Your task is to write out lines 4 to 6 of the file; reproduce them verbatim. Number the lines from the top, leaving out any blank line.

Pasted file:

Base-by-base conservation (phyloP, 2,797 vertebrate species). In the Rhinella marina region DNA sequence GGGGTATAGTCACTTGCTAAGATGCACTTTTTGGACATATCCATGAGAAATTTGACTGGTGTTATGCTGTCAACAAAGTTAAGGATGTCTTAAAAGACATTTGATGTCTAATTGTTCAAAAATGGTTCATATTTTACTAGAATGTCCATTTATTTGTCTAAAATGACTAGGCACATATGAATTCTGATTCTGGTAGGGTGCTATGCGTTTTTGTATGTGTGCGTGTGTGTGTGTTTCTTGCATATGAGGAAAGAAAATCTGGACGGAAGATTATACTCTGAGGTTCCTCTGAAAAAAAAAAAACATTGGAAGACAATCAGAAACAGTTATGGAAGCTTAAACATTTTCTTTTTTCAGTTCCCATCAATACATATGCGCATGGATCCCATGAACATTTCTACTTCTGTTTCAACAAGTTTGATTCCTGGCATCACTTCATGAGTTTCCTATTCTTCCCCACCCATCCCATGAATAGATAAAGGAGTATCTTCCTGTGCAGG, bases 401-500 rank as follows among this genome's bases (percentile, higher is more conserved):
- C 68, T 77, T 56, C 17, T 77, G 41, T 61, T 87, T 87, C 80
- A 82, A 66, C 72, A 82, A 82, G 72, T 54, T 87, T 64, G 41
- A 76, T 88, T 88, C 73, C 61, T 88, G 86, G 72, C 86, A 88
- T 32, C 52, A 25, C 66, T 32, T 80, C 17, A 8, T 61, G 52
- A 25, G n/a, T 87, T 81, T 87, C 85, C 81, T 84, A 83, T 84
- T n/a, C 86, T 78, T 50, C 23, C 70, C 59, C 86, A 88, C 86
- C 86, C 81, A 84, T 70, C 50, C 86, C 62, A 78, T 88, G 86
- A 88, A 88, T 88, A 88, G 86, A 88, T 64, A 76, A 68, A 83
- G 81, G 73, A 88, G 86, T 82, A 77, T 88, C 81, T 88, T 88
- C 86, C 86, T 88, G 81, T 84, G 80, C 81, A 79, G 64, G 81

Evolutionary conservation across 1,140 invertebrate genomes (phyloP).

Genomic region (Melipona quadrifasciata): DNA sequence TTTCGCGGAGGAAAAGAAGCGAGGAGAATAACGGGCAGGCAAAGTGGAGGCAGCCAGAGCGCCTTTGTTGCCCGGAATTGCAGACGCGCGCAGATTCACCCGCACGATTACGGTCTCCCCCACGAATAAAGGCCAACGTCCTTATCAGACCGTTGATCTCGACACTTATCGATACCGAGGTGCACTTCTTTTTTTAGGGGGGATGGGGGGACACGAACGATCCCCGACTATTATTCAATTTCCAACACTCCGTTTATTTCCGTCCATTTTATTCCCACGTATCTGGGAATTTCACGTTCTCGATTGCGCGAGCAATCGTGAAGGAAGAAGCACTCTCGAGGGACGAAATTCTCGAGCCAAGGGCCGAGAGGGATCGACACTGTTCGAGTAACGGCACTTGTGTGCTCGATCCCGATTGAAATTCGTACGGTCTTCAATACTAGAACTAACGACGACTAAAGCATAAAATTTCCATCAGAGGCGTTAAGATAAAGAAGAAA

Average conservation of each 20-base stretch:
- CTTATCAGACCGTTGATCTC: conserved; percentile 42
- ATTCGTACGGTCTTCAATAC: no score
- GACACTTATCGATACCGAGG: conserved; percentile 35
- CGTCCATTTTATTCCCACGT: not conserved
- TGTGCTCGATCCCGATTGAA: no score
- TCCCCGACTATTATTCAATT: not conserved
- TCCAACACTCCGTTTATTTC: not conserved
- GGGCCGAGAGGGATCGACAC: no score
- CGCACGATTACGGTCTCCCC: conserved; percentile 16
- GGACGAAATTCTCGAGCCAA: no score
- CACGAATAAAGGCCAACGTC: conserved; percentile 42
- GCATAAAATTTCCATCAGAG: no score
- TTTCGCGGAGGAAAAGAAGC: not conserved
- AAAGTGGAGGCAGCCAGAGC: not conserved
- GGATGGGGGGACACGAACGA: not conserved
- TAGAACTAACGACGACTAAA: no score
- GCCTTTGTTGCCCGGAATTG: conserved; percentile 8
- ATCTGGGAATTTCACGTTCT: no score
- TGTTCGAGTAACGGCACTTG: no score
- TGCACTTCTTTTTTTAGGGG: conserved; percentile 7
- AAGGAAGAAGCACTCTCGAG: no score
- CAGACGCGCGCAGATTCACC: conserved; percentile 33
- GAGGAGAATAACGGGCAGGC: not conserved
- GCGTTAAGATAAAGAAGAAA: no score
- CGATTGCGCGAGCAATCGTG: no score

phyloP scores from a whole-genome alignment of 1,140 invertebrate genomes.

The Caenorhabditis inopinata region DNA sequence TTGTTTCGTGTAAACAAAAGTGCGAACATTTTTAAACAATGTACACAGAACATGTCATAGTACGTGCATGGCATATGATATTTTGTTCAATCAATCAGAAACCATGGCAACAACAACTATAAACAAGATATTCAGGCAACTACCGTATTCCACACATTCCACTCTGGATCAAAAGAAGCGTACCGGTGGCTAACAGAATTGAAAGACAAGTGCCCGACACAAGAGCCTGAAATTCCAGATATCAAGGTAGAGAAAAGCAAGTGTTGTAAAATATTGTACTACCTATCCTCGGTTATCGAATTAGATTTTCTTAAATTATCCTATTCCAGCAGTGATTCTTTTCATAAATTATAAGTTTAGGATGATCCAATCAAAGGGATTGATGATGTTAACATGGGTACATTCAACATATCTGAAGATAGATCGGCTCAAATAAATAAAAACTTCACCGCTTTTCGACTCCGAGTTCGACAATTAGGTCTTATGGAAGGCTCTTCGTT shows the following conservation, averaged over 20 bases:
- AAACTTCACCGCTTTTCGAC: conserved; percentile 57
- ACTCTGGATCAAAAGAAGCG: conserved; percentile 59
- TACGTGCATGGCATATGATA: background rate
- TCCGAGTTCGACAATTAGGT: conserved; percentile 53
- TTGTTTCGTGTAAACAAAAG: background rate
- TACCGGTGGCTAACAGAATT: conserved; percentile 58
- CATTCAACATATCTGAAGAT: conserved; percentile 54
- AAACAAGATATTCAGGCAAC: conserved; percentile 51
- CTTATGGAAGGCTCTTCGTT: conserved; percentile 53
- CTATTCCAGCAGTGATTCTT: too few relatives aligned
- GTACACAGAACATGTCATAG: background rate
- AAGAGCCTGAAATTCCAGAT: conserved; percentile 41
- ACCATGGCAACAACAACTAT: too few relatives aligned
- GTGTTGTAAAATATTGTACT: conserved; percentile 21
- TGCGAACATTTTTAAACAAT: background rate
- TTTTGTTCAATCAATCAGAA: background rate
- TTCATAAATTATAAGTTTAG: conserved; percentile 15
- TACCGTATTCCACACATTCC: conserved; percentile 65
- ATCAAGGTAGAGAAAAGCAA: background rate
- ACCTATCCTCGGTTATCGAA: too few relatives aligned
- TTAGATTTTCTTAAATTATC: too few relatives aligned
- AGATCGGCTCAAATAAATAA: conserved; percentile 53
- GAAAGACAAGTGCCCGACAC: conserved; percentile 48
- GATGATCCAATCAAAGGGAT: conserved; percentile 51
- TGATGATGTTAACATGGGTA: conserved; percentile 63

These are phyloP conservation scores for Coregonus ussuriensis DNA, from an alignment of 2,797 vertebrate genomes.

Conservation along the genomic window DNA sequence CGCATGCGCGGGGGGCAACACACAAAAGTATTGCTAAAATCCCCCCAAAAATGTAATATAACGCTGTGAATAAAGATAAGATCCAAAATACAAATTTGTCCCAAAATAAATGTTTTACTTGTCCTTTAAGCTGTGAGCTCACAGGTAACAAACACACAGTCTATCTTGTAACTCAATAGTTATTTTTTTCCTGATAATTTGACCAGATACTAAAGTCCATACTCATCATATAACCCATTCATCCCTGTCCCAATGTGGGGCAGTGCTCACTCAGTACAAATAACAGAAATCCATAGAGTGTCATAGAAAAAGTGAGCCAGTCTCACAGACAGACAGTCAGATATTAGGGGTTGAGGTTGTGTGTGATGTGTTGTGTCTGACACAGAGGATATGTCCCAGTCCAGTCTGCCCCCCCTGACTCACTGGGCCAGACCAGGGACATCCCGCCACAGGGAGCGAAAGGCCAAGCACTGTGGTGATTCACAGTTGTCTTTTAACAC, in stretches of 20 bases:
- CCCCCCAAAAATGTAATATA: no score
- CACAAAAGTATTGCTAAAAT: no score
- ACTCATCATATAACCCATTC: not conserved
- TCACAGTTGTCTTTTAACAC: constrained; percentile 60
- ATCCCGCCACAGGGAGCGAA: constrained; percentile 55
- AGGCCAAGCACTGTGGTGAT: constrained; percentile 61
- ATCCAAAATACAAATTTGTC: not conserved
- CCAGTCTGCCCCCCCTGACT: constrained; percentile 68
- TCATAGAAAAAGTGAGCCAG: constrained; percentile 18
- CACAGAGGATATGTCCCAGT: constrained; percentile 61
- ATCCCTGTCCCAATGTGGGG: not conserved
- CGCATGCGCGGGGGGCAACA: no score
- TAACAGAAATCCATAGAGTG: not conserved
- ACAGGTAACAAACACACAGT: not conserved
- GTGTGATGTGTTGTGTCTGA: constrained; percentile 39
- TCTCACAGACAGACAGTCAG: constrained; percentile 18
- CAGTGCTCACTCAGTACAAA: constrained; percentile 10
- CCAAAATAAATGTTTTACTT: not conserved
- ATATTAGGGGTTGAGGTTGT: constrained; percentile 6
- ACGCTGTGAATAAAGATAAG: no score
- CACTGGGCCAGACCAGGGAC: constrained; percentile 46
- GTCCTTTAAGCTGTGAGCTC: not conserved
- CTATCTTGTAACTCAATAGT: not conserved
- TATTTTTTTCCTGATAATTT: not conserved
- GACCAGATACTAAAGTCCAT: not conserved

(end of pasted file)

- A 76, T 88, T 88, C 73, C 61, T 88, G 86, G 72, C 86, A 88
- T 32, C 52, A 25, C 66, T 32, T 80, C 17, A 8, T 61, G 52
- A 25, G n/a, T 87, T 81, T 87, C 85, C 81, T 84, A 83, T 84